The carbon challenge
How St. Albert can make 182,000 tonnes disappear
By: Kevin Ma
| Posted: Wednesday, Oct 17, 2012 03:15 pm
St. Albert has a problem – a 181,822-tonne problem, to be exact.
St. Albert’s environmental master plan commits the city to getting its residential greenhouse gas emissions to six per cent below what they were in 2008 by 2020.
Assuming our emissions and population grow by 1.5 per cent a year (as predicted by the city’s greenhouse gas inventory report), that six-per-cent reduction works out to 181,822 tonnes of emissions, or about 12 tonnes a person.
In other words, each of us will be doing the emissions equivalent of putting 28 barrels of oil in our yard and lighting them on fire. To meet our climate goals, we’ll each have to extinguish six of those barrels.
It’s a big job, and we don’t have a plan to do it — the city’s emissions reduction strategy is stuck in neutral because we can’t find a consultant.
Fortunately, St. Albert isn’t the first community to take on the greenhouse-gas challenge. There are many champions right here in Alberta, and we can use their ideas to give our plan a kick-start.
Take Calgary, for example. Calgary has been working to reduce its greenhouse gas emissions since 1994, says Linda Harvey, head of the city’s climate change and energy division, and not just because it’s concerned about climate change.
“The sources of air pollution and greenhouse gases are pretty much the same,” she notes — cars, power plants, and other engines of fossil fuel energy. Reduce fossil fuel use, and you reduce greenhouse gas emissions, save money on energy, and prevent harmful air pollution.
Medicine Hat is making aggressive investments into renewable power and conservation for similar reasons.
Natural gas might be cheap now, says Medicine Hat Mayor Norm Boucher, but it won’t be that way forever. Retrofitting buildings and installing solar panels improves property values and shields residents against price spikes, he says. “It creates jobs, and it creates energy (to put) back into the community.”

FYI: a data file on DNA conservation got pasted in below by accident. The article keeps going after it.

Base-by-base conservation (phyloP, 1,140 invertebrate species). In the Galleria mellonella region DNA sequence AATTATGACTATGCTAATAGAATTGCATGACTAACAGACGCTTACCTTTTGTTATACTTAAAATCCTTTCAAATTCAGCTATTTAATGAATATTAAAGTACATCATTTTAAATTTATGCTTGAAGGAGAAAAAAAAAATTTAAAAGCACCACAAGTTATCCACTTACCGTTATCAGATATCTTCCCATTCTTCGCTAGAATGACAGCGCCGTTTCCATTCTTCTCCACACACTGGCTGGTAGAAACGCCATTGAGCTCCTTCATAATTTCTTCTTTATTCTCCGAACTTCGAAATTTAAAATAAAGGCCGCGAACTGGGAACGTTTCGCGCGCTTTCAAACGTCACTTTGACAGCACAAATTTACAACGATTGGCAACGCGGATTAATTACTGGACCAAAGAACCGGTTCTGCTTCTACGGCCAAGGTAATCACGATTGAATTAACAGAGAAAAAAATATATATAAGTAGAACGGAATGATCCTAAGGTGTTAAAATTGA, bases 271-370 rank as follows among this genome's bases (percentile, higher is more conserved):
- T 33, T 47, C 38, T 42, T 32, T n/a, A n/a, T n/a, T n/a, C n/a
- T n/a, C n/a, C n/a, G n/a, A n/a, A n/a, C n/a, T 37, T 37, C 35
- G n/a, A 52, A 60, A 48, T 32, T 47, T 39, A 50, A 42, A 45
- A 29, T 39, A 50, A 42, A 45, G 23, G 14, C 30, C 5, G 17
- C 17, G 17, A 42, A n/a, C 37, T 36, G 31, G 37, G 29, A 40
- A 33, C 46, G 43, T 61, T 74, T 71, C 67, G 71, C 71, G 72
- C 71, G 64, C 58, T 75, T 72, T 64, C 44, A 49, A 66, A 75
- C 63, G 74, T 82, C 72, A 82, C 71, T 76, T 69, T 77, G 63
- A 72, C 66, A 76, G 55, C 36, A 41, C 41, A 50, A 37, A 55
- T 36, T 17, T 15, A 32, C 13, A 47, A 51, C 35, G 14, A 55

The energy challenge
About 99 per cent of St. Albert’s emissions come from electricity, natural gas, and gasoline use, according to St. Albert’s greenhouse gas inventory report. If we want to put out those burning barrels, we’ll have to use less energy.
Electricity is our biggest source of emissions — understandable, since almost all of it comes from coal. St. Albert can meet its 2020 climate goal if it reduces its electricity emissions by 51 per cent — something we could do overnight if half the town signed up for wind power.
It would be cheaper, however, to start with conservation first; using green energy is a cost, while using less energy is a savings.
Calgary is replacing all its streetlamps with LEDs, for example, a move Harvey says has already saved them plenty of money, prevented about 64,000 tonnes of emissions since 2003, and earned them cashable carbon credits with the province.
Medicine Hat has turned to incentives to save electricity. Its award-winning $550,000-a-year HAT Smart program offers residents $50 to $2,500 rebates for everything from efficient appliances to solar panels.
About 10 per cent of city residents have tapped into the program since 2009, says city spokesperson Wilbur McLean, preventing about 12,000 tonnes of emissions in the process.
We could also give residents power-saving equipment. Calgary recently teamed up with hardware giant Rona to sell home energy savings kits. The $40 kits included about $250 worth of easy-to-use items, including compact fluorescent light bulbs and a $100 coupon for a home energy audit. They sold 2,200 of them in a day, with staffers on hand to explain how to use everything in them.